What do you really know about Southern Company
Are these preconceptions on target? Let's find out by answering three questions.
1. Is Southern a way for investors to capitalize on low natural gas prices?
Southern is likely to consume more natural gas than coal in 2012 for the first time in its history. Its not alone in the move toward natural gas.
American Electric Power
Southern reported that its fuel costs per kilowatt hour for natural gas were 12% lower than coal in the first quarter this year. Fuel is by far the single biggest expense for the company. With lower costs in its largest expense item, the move to natural gas should certainly mean higher earnings, right? Nope.
The reason why is that Southern's rate structures include fuel cost recovery provisions. When fuel costs rise, the company can ask for approval to raise rates. On the other hand, when fuel costs go down, the company seeks to lower rates. For example, the company's Georgia Power operating entity filed a request in March to reduce fuel rates by 19% primarily because of lower natural gas prices.
Lower fuel costs might affect cash flow, but they don't significantly impact the bottom line. Investors must look elsewhere to take advantage of low natural gas prices.
2. Are there minimal growth prospects for the company?
Utilities like Southern don't fall in the growth stock category. However, that doesn't mean there aren't decent growth prospects for the company.
Southern's sales grew 68% over the last 10 years. Earnings per share grew nearly 38% during the same period. Those aren't numbers that impress growth-oriented investors, but they're not awful.
Two of the states that Southern serves -- Florida and Georgia -- rank among the fastest-growing in the U.S. Increasing populations will mean higher residential demand for electricity and corresponding growth for the company.
What about the other states in Southern's geographical area that aren't growing their populations as quickly? Boston Consulting Group released a report in 2011 that concluded that manufacturing costs in the U.S. could rival those of China's within five years. They noted that Alabama was one of three southern states that will "be among the least expensive production sites in the industrialized world." Mississippi was included as one of these states in an earlier version of the report.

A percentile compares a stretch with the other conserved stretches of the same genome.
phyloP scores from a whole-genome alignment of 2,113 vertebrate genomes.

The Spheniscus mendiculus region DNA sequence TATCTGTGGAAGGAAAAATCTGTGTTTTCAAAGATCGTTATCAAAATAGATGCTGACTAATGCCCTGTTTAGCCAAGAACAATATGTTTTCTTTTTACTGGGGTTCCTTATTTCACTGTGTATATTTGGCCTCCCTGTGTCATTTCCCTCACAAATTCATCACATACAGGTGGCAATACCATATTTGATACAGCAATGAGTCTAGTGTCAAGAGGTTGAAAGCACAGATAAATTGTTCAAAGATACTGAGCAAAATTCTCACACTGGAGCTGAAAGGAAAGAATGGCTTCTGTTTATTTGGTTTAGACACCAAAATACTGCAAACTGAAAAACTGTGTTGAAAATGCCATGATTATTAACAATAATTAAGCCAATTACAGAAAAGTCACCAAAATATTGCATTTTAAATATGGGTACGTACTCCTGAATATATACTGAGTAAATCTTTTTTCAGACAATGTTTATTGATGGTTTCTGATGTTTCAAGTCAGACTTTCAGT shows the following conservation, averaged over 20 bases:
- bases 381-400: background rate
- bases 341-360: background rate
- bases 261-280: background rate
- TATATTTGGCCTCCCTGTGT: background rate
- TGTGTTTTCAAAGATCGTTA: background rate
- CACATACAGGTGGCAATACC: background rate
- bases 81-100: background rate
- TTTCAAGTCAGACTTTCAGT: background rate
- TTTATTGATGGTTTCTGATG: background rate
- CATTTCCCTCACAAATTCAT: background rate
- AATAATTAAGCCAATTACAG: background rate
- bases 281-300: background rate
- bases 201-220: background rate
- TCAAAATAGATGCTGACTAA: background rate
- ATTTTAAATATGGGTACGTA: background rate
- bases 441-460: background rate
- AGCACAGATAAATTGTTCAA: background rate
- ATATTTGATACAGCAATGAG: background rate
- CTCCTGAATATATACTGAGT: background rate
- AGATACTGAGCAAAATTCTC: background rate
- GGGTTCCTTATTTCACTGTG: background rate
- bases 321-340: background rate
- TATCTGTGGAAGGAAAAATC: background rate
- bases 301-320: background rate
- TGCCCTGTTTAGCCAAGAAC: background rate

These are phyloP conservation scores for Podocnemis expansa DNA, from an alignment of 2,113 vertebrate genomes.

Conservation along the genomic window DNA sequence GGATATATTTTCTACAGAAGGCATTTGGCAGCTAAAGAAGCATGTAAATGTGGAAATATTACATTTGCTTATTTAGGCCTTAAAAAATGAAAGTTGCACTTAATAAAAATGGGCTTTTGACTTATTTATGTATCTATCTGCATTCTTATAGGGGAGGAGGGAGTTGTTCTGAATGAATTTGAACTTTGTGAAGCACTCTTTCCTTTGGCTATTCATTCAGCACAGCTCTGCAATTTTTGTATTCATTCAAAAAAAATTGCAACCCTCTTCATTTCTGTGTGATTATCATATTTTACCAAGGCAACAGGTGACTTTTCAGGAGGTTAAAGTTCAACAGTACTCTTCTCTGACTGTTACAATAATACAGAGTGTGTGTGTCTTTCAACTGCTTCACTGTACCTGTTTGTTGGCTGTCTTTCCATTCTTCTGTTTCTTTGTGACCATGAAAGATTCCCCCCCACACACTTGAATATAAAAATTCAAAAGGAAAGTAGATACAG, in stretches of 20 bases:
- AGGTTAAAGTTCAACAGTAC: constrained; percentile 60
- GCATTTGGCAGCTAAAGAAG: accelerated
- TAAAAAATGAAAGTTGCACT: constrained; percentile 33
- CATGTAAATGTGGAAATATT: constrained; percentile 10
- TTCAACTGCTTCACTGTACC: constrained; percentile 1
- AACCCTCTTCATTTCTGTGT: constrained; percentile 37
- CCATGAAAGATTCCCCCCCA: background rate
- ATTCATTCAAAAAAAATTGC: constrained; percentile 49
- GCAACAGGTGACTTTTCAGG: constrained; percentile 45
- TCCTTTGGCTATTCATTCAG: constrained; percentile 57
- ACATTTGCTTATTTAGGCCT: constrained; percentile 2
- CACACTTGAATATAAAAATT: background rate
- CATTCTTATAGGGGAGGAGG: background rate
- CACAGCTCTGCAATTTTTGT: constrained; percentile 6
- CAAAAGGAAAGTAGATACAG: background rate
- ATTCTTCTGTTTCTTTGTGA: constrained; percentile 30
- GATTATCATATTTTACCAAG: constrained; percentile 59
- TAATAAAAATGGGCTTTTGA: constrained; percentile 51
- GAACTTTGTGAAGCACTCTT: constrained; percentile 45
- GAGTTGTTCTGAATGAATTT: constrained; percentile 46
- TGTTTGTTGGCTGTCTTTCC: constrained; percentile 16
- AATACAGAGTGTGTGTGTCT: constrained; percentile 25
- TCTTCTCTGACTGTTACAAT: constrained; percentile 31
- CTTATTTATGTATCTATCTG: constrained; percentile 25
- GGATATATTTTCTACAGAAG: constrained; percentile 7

Industrial customers account for 32% of Southern's retail energy sales' kilowatt hours. If the report's predictions are correct, the company could see solid growth in the next few years.
3. Are its dividends a sure thing?
The right answer, of course, is "no." There isn't a company that can honestly guarantee that its dividend will always be paid no matter what. If you answered "yes," though, you definitely have some ammunition to bolster your case.
Southern has paid a dividend for 64 years. It has gone 257 consecutive quarters paying a dividend equal to or higher than the prior quarter. Dividend increases over the last five years averaged 3.83% annually. The dividend yield currently stands at 4.1%. It's fair to say that Southern puts a high priority on dividend payments.
Are there any clouds on the horizon? There might be a few wisps in the skies, but there's nothing scary right now. Southern targets distribution of around 70% of net income back to shareholders via dividend payments. In 2011, the actual payout ratio was 73%.
Southern's payout ratio based on the trailing 12 months stands at 77%. That's a little higher than what the company prefers, but it's roughly in line with the ratio for Exelon. Outliers among its peers include AEP with a 46% payout ratio and Duke Energy with a high 89% ratio.
Boring but bright
Sure, Southern is somewhat of a boring stock. But boring isn't all that bad.
If you're looking for solid dividends with modest growth prospects and a solid moat, Southern is a good pick. You can count on it to keep the lights on for you.